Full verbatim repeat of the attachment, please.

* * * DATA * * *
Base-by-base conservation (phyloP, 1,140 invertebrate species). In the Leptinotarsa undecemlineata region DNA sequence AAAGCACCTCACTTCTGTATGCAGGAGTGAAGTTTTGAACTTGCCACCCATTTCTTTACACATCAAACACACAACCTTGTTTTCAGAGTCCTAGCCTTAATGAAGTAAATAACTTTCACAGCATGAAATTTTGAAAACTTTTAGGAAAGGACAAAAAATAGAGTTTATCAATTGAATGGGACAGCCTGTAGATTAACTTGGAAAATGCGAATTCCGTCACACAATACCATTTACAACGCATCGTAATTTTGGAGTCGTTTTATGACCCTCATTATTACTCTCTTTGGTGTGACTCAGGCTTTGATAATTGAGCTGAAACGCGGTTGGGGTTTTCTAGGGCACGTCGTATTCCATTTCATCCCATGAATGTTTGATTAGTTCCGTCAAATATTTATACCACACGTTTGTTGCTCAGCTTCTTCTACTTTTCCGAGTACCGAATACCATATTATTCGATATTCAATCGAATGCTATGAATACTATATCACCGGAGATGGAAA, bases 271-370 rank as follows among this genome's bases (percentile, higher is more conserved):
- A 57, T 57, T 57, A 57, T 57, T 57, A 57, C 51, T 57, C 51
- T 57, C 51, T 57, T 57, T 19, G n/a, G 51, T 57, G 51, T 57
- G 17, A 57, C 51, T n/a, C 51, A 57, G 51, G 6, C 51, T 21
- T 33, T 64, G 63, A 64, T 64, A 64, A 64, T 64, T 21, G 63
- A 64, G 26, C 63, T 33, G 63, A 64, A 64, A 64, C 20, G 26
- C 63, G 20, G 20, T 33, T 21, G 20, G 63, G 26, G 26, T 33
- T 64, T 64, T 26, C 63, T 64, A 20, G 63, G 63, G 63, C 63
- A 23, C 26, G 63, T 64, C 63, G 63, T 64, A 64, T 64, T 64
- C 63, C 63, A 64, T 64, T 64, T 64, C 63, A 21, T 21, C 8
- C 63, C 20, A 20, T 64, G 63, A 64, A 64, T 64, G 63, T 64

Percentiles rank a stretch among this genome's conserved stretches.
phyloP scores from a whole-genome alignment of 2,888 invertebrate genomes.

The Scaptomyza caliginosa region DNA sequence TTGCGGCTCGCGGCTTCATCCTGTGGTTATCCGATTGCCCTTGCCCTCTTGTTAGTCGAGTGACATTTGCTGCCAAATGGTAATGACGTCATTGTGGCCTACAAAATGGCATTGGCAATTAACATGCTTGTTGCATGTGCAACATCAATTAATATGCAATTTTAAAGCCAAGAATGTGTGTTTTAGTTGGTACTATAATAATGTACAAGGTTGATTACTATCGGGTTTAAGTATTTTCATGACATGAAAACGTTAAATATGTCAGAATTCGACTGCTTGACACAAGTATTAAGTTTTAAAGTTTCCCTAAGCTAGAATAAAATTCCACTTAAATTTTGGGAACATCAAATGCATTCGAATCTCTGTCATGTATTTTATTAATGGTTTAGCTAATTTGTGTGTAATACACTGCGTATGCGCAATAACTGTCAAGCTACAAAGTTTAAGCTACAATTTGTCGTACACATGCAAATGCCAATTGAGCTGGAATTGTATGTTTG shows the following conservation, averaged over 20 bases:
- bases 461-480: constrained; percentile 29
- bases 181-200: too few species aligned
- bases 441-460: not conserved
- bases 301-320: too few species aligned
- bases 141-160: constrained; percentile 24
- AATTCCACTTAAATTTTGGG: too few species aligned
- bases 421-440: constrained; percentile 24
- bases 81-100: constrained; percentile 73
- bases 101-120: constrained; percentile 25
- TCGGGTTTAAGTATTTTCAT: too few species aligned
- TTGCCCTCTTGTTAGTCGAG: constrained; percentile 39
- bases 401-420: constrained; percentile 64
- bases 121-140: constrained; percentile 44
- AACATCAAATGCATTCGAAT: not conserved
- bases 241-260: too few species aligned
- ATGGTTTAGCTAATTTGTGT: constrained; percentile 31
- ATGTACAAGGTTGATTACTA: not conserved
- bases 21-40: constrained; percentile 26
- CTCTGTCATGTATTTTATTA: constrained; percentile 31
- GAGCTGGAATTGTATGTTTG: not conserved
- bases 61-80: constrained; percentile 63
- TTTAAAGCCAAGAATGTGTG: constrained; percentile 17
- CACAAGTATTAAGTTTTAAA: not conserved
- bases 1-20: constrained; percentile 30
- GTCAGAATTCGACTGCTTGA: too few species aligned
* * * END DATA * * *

Base-by-base conservation (phyloP, 1,140 invertebrate species). In the Leptinotarsa undecemlineata region DNA sequence AAAGCACCTCACTTCTGTATGCAGGAGTGAAGTTTTGAACTTGCCACCCATTTCTTTACACATCAAACACACAACCTTGTTTTCAGAGTCCTAGCCTTAATGAAGTAAATAACTTTCACAGCATGAAATTTTGAAAACTTTTAGGAAAGGACAAAAAATAGAGTTTATCAATTGAATGGGACAGCCTGTAGATTAACTTGGAAAATGCGAATTCCGTCACACAATACCATTTACAACGCATCGTAATTTTGGAGTCGTTTTATGACCCTCATTATTACTCTCTTTGGTGTGACTCAGGCTTTGATAATTGAGCTGAAACGCGGTTGGGGTTTTCTAGGGCACGTCGTATTCCATTTCATCCCATGAATGTTTGATTAGTTCCGTCAAATATTTATACCACACGTTTGTTGCTCAGCTTCTTCTACTTTTCCGAGTACCGAATACCATATTATTCGATATTCAATCGAATGCTATGAATACTATATCACCGGAGATGGAAA, bases 271-370 rank as follows among this genome's bases (percentile, higher is more conserved):
- A 57, T 57, T 57, A 57, T 57, T 57, A 57, C 51, T 57, C 51
- T 57, C 51, T 57, T 57, T 19, G n/a, G 51, T 57, G 51, T 57
- G 17, A 57, C 51, T n/a, C 51, A 57, G 51, G 6, C 51, T 21
- T 33, T 64, G 63, A 64, T 64, A 64, A 64, T 64, T 21, G 63
- A 64, G 26, C 63, T 33, G 63, A 64, A 64, A 64, C 20, G 26
- C 63, G 20, G 20, T 33, T 21, G 20, G 63, G 26, G 26, T 33
- T 64, T 64, T 26, C 63, T 64, A 20, G 63, G 63, G 63, C 63
- A 23, C 26, G 63, T 64, C 63, G 63, T 64, A 64, T 64, T 64
- C 63, C 63, A 64, T 64, T 64, T 64, C 63, A 21, T 21, C 8
- C 63, C 20, A 20, T 64, G 63, A 64, A 64, T 64, G 63, T 64

Percentiles rank a stretch among this genome's conserved stretches.
phyloP scores from a whole-genome alignment of 2,888 invertebrate genomes.

The Scaptomyza caliginosa region DNA sequence TTGCGGCTCGCGGCTTCATCCTGTGGTTATCCGATTGCCCTTGCCCTCTTGTTAGTCGAGTGACATTTGCTGCCAAATGGTAATGACGTCATTGTGGCCTACAAAATGGCATTGGCAATTAACATGCTTGTTGCATGTGCAACATCAATTAATATGCAATTTTAAAGCCAAGAATGTGTGTTTTAGTTGGTACTATAATAATGTACAAGGTTGATTACTATCGGGTTTAAGTATTTTCATGACATGAAAACGTTAAATATGTCAGAATTCGACTGCTTGACACAAGTATTAAGTTTTAAAGTTTCCCTAAGCTAGAATAAAATTCCACTTAAATTTTGGGAACATCAAATGCATTCGAATCTCTGTCATGTATTTTATTAATGGTTTAGCTAATTTGTGTGTAATACACTGCGTATGCGCAATAACTGTCAAGCTACAAAGTTTAAGCTACAATTTGTCGTACACATGCAAATGCCAATTGAGCTGGAATTGTATGTTTG shows the following conservation, averaged over 20 bases:
- bases 461-480: constrained; percentile 29
- bases 181-200: too few species aligned
- bases 441-460: not conserved
- bases 301-320: too few species aligned
- bases 141-160: constrained; percentile 24
- AATTCCACTTAAATTTTGGG: too few species aligned
- bases 421-440: constrained; percentile 24
- bases 81-100: constrained; percentile 73
- bases 101-120: constrained; percentile 25
- TCGGGTTTAAGTATTTTCAT: too few species aligned
- TTGCCCTCTTGTTAGTCGAG: constrained; percentile 39
- bases 401-420: constrained; percentile 64
- bases 121-140: constrained; percentile 44
- AACATCAAATGCATTCGAAT: not conserved
- bases 241-260: too few species aligned
- ATGGTTTAGCTAATTTGTGT: constrained; percentile 31
- ATGTACAAGGTTGATTACTA: not conserved
- bases 21-40: constrained; percentile 26
- CTCTGTCATGTATTTTATTA: constrained; percentile 31
- GAGCTGGAATTGTATGTTTG: not conserved
- bases 61-80: constrained; percentile 63
- TTTAAAGCCAAGAATGTGTG: constrained; percentile 17
- CACAAGTATTAAGTTTTAAA: not conserved
- bases 1-20: constrained; percentile 30
- GTCAGAATTCGACTGCTTGA: too few species aligned